The recent horrific (and all too frequent) school shooting in Uvalde is shocking, sickening, and absolutely impossible to understand. I can’t even begin to imagine what the parents of those children are even going through.
Dropping my kids off at school the day after this happened was especially emotional. I wasn’t the only parent wiping tears away from my eyes as we waved good bye to our little ones.
In an effort to try to understand more about these sorts of tragedies, I decided to read about the event (that I feel like) started this madness: the tragedy at Columbine.
I have a vague recollection of hearing about the news. I was in high school myself at the time, and I remember leaving school a bit early for a volleyball match against another school. As we were loading up the bus and getting ready to depart, I heard another student ask if anyone heard about “what happened at a high school in Colorado?”
At the time, we had little information and kind of just filed it away in the back of our mind.
It wasn’t until I got home later that night that I began to understand just how horrific it was. The media was quick to come up with scapegoats: music, video games, trench coats, loners who were bullied, etc.
We tried to comprehend it, even though we couldn’t. We also couldn’t imagine something like that happening again because it was so egregious. It was a random, unfortunate (and terrible) act, designed to inflict terror. We would move past it.
And we did… for a bit.
And then the school shootings kept happening. (And mass shootings in general.)
Dave Cullen’s book does a deep dive into the events around the massacre at Columbine — using journal entries and videos recorded from both the shooters and evidence sourced from the Jefferson County Sheriff’s Office. He creates a detailed timeline of the things that actually happened that day, and how the city has since tried to recover.
One of the things that stood out to me at first was how shockingly… normal Eric seemed. He had a lot of friends, got good grades, had girlfriends, and people generally had nice things to say about him. Deep down though, he was a true psychopath with a deep seated anger toward everything and everyone.
When he and Dylan were caught stealing electronic equipment from someone’s work van one night, they were assigned community service work and ordered to attend counseling services.
According to the counselors notes, he excelled at the program and always said the right things and displayed the right amount of humility and sorrow for what he had done. At the same time, he was writing in his journal at home about how much he hated the world and wanted everything to burn.
Eric was a full on psychopath in every sense of the term. A section in the book dives into this history of this psychological phenomenon.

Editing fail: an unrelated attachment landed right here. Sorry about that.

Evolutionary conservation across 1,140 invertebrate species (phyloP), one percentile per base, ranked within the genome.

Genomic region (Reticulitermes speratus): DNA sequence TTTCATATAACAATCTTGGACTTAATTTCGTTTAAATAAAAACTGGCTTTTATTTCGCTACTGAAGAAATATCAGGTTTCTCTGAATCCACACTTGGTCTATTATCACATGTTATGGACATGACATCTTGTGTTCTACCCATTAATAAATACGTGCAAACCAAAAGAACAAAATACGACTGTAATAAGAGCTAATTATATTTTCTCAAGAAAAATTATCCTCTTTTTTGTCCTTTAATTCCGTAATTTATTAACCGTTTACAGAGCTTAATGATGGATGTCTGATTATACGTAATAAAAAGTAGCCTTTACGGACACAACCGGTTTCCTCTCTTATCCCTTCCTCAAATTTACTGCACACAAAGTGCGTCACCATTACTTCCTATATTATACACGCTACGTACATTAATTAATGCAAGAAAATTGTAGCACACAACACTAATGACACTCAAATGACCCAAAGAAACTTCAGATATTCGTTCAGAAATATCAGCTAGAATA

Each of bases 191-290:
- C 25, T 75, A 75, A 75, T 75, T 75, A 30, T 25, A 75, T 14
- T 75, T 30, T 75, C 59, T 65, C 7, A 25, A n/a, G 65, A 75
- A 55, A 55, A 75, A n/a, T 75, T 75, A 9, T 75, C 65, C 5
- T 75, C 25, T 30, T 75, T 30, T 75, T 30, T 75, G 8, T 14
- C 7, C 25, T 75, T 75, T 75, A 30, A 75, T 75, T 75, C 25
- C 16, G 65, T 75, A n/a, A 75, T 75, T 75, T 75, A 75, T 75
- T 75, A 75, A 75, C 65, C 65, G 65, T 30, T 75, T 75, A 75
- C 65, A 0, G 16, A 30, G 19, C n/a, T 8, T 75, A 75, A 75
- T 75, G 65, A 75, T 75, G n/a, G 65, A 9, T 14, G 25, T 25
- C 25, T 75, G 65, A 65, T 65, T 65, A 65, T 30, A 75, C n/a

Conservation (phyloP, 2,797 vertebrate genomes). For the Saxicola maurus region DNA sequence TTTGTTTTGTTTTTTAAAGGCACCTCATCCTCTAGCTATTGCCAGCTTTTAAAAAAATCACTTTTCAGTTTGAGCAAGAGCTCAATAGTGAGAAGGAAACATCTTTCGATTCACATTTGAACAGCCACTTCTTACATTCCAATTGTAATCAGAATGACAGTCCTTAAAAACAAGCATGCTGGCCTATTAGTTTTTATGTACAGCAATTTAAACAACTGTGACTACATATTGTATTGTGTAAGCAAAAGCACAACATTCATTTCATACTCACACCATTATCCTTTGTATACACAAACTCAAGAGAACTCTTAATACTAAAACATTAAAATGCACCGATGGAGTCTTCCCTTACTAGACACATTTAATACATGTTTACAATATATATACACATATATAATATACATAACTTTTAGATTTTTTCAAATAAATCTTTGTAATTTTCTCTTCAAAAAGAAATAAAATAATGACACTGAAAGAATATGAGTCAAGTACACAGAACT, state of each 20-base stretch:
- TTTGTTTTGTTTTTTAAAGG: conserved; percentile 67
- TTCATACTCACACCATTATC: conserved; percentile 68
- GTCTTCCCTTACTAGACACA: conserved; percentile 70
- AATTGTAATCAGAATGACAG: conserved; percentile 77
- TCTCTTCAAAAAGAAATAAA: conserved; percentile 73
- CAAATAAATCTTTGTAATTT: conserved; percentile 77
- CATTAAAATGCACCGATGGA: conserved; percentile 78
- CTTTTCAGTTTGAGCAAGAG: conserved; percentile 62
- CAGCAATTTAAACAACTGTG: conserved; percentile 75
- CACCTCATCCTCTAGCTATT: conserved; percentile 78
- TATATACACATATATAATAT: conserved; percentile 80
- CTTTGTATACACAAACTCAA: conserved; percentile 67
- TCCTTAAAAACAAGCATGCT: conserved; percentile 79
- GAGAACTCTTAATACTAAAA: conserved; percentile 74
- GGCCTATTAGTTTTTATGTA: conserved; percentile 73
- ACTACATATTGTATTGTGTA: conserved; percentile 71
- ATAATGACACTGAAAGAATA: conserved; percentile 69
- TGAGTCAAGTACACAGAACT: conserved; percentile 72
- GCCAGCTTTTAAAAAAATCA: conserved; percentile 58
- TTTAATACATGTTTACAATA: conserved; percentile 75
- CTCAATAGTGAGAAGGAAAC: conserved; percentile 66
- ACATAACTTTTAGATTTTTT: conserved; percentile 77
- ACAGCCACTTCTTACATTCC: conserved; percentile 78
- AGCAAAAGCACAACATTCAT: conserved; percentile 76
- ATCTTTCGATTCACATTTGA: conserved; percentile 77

Psychopaths are distinguished by two characteristics. The first is a ruthless disregard for others: they will defraud, maim, or kill for the most trivial personal gain. The second is an astonishing gift for disguising the first. It’s the deception that makes them so dangerous. You never see him coming. (It’s usually a him–more than 80 percent are male.) Don’t look for the oddball creeping you out. Psychopaths don’t act like Hannibal Lecter or Norman Bates. They come off like Hugh Grant, in his most adorable role.
In the wake of these mass shootings, people often talk about warning signs and mental health issues (but never the easy access to guns and the carnage they cause, because God forbid we ever talk about those). I myself have thought, “if only this person could have gotten therapy or been helped earlier, it might have changed things.”
Cullen digs into this with a simple answer regarding true psychopaths: it doesn’t work. An excerpt from the book:
Dr. Hare’s EEGs suggested the psychopathic brain operates differently, but he could not be sure how or why. […] Dr. Kent Kiehl wired subjects up and showed them a series of flash cards. Half contained emotionally charged words like rape, murder, and cancer; the others were neutral, like rock or doorknob. Normal people found the disturbing words disturbing: the brain’s emotional nerve center, called the amygdala, lit up. The psychopathic amygdalae were dark. The emotional flavors that color our days are invisible to psychopaths.
Dr. Kiehl repeated the experiment with pictures, including graphic shots of homicides. Again, psychopaths’ amygdalae were unaffected; but the language center activated. They seemed to be analyzing the emotions instead of experiencing them.
So what’s the treatment for psychopathy? Dr. Hare summarized the research on a century of attempts in two words: nothing works. It is the only major mental affliction to elude treatment. And therapy often makes it worse. “Unfortunately, programs of this sort merely provide the psychopath with better ways of manipulating, deceiving, and using people,” Hare wrote. Individual therapy can be a bonanza: one-on-one training, to perfect the performance. “These programs are like a finishing school,” a psychopath boasted to Dr. Hare’s team. “They teach you how to put the squeeze on people.”
To me, that was one of the most frightening passages in the book.
I don’t think this book helped me understand why these sorts of things continue to happen — can anything really do that? That said, it was a fascinating piece of investigative journalism that pieced together material from a variety of sources. I can’t say I enjoyed reading it (because the contents are obviously tragic and heavy), but I felt that it was interesting and informative.